Immigration Law Practice News
Prof. Wiebe speaks about President Obama's Executive Action on Immgration in PRI
Law professor Virgil Wiebe is bullish: This week's court ruling that halted some of President Barack Obama's executive actions on immigration will be overturned, he says. “The reason why there's a lot of confidence that the ruling will be overturned is that, for better or worse, courts and Congress have long said, in essence, the president can do whatever he damn well pleases when it comes to immigration law enforcement,” Wiebe says. Read more.
Professor Wiebe comments on the President’s Executive Action on Immigration in the Star Tribune
Professor Wiebe comments on the President’s Executive Action on Immigration in the Star Tribune. Read more.
Professor Wiebe joins over 100 Legal scholars finding Obama’s immigration actions lawful
Professor Wiebe joins over 100 Legal scholars finding Obama’s immigration actions lawful. Find out why in the Washington Post article.
The Logistical Nightmare of Sending 57,000 Immigrant Kids Home
Bloomberg Businessweek Politics & Policy posts a story about the logistical nightmare of sending immigration kids home on July 24, 2014.
Professor Wiebe and his colleagues make recommendations to The President and his administration for Fair Treatment for Unaccompanied Central American Children
Prof. Wiebe along with a group of professors and researchers with experience teaching and practicing in the areas of immigration, human rights, and international law, primarily at U.S. universities, colleges, and law schools write to offer their counsel to the President and his administration as they respond to the refugee emergency involving unaccompanied children and families with children from Central America and Mexico.
The Unaccompanied Children Crisis: Causes and Local Responses, CLE hosted by the IPC on July 23
Susan Schmidt will share insights from the recent Office of the United Nations High Commissioner for Refugees (UNHCR) report "Children on the Run." As senior research consultant for UNHCR, Schmidt was part of a team that interviewed over 400 children from El Salvador, Guatemala, Honduras and Mexico in Office of Refugee Resettlement and Border Patrol custody. In addition to providing an overview of the research, she also will share tips for interviewing. Rebecca Scholtz, staff attorney for the Immigration Law Project of Mid-Minnesota Legal Aid, will briefly outline common forms of relief, including asylum and Special Immigrant Juvenile Status (SIJS). She will share strategies for screening children for SIJS eligibility.
UST Immigration Appellate Clinic wins their second case
On February 20, 2014, the Board of Immigration Appeals remanded to the Board of Immigration Appeals (or Executive Office for Immigration Review –Los Angeles, California Immigration Court) the case of a Guatemalan asylum seeker who was represented by 3L students Charles Dolson ‘14 and Alan Tritcht '14 of the UST Immigration Appellate Clinic.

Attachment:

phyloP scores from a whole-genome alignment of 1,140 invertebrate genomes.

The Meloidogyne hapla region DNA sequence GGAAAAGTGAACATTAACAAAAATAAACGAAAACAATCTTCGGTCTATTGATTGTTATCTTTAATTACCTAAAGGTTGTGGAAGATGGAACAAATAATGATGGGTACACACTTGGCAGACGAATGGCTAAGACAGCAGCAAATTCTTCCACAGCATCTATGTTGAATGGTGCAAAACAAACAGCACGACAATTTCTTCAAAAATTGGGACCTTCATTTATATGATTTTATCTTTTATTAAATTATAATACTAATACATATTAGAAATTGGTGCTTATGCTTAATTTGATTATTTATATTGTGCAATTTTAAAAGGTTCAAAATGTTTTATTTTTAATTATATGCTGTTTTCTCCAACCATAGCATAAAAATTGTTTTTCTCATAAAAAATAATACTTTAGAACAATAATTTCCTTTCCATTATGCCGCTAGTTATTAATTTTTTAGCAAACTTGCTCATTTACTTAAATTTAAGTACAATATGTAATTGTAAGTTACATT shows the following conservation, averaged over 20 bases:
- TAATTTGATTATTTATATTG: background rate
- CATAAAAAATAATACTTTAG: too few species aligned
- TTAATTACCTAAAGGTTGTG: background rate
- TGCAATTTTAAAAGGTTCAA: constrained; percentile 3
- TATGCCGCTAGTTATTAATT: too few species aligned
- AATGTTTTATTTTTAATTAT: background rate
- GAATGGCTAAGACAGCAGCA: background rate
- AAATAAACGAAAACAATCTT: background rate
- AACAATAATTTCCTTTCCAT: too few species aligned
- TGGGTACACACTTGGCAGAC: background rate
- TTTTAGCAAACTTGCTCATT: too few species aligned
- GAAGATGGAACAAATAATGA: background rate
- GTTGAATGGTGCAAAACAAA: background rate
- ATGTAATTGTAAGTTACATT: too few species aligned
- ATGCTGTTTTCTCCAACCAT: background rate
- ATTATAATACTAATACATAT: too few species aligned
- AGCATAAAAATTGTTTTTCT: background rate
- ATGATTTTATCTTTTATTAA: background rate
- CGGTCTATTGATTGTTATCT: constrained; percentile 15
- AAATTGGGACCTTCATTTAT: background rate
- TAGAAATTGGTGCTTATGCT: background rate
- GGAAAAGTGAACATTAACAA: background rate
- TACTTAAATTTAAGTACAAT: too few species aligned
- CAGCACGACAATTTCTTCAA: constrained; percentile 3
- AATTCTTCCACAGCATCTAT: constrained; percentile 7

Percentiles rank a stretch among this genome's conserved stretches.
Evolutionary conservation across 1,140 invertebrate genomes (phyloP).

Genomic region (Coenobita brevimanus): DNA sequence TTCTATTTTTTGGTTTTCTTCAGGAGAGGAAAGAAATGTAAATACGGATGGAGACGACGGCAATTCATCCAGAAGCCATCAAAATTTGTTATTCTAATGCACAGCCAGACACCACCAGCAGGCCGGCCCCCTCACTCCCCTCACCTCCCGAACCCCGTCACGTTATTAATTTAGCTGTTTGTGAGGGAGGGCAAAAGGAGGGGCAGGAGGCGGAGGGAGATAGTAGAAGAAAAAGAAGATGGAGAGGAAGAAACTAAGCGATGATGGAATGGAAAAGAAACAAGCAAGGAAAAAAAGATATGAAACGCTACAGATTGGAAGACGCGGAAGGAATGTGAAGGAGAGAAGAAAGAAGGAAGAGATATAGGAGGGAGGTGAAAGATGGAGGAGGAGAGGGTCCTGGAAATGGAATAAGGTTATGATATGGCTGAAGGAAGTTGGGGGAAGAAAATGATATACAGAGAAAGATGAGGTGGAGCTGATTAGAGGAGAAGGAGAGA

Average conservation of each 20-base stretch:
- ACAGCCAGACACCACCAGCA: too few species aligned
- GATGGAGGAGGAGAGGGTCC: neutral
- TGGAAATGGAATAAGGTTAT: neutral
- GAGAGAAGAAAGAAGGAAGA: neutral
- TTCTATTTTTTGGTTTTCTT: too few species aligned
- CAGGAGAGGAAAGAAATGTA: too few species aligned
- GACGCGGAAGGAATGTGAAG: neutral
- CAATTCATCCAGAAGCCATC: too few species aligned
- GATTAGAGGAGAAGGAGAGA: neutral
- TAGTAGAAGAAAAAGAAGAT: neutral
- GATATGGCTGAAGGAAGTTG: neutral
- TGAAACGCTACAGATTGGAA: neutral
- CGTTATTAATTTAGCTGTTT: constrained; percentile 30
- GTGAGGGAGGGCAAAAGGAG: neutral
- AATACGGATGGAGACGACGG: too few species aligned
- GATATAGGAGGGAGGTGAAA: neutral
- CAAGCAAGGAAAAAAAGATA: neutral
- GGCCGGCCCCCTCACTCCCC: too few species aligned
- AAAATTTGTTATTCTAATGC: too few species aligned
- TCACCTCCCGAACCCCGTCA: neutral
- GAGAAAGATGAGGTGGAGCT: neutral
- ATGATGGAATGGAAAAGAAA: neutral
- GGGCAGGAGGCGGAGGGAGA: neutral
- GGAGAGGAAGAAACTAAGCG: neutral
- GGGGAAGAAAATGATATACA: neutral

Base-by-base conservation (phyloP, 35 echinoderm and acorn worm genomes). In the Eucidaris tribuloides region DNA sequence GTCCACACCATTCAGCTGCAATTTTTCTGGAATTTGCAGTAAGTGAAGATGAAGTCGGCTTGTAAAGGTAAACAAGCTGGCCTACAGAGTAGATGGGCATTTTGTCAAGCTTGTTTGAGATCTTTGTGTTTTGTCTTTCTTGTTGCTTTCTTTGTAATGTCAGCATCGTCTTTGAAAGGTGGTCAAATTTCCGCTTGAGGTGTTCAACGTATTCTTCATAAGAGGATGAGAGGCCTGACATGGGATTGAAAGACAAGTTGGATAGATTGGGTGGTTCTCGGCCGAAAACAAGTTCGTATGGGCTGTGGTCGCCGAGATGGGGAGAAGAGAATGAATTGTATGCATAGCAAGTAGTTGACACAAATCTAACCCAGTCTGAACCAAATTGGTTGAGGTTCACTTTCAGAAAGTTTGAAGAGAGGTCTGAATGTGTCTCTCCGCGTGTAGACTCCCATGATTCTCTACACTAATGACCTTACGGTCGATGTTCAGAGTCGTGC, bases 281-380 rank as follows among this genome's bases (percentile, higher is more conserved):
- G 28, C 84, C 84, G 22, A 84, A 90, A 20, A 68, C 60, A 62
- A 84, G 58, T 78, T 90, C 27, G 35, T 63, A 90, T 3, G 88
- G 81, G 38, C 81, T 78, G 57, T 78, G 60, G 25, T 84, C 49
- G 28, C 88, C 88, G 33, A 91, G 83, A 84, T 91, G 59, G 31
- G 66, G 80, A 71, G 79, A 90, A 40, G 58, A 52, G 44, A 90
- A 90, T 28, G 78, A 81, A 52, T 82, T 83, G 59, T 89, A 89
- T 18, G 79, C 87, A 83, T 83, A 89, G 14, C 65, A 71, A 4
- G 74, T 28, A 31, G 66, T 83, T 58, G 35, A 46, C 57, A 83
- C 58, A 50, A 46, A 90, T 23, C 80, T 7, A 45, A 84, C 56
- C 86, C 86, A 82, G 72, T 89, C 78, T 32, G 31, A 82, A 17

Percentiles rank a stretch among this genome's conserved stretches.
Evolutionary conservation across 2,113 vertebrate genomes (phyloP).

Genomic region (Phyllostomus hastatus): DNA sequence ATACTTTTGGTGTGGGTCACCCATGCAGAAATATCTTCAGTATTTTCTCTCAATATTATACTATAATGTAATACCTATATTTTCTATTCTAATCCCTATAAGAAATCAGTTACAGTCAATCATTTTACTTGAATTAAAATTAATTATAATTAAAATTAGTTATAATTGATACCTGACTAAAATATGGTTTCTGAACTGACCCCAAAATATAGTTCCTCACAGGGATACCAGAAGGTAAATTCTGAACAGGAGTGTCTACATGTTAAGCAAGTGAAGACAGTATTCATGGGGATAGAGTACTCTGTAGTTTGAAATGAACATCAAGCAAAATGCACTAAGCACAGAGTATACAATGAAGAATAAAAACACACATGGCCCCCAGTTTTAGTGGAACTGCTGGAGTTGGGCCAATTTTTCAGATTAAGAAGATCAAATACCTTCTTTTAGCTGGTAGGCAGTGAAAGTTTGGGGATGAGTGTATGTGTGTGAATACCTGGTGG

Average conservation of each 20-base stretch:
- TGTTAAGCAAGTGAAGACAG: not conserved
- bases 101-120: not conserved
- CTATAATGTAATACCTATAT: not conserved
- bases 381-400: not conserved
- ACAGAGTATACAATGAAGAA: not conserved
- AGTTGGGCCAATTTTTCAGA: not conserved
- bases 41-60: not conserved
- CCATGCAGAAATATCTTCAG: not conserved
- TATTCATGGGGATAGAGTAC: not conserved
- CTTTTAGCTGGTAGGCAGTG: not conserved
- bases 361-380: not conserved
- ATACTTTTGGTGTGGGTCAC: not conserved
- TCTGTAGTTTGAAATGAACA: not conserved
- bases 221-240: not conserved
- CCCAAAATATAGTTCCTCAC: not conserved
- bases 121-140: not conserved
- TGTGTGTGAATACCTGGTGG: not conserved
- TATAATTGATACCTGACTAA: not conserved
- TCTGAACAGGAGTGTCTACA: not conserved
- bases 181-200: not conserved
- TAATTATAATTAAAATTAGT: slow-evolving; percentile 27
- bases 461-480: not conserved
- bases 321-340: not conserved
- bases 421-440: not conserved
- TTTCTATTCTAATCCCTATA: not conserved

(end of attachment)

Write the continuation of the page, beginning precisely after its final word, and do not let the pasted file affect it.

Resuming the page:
UN releases report on unaccompanied refugee children
The IPC has served a number of young people who have fled their home countries. Reports such as the recently released UN report on unaccompanied children from Mexico and Central America help to inform our practices.
Immigration Appellate Clinic Assists in 4th Circuit Court of Appeals Victory.
Maryland's Immigration Clinic, led by Professor Maureen Sweeney and students, had a tremendous victory in the United States Court of Appeals for the Fourth Circuit. University of St Thomas adjunct professors Ben Casper and Kate Evans (along with Andres Benach in DC) , supervised University of St. Thomas students Holden Turner and Samuel Johnson in writing the American Immigration Lawyers Association amicus brief in support of the petitioner in the spring of 2013.
Immigration Clinic Alum works to achieve humanitarian victory
Immigration clinic alum worked behind the scenes to achieve a humanitarian victory for kidney transplant survivor.
Professor Virgil Wiebe Delivers Keynote Address in the University of Winnipeg
Sheep, shepherds and wolves—that’s the metaphor Professor Virgil Wiebe uses to describe how Mennonites have traditionally related to human rights.
Professor Virgil Wiebe addressed these apparent contradictions as part of a conference exploring different ways Mennonites have experienced issues of human rights throughout the years.
The conference, Mennonites and Human Rights: Grappling with State Power in the Past and Present was held from October 18-20 at the University of Winnipeg and hosted by the university’s Mennonite Studies department.
Mennonites have been and continue to be victims of human rights abuses, beneficiaries from the human rights abuses suffered by others, and advocates for the human rights of others.
Prezi of the talk - Called to be Snakebirds: Mennonites, Human Rights and State Power.
Professor Virgil Wiebe testifies before Senate Committee on Foreign Affairs and International Trade of the Canadian Parliament
Professor Virgil Wiebe testified by video conference before the Senate Committee on Foreign Affairs and International Trade of the Canadian Parliament on October 25, 2012. He commented on proposed implementing legislation (S.10) of the Convention on Cluster Munitions and responded to questions from Senators.
Watch the video conference.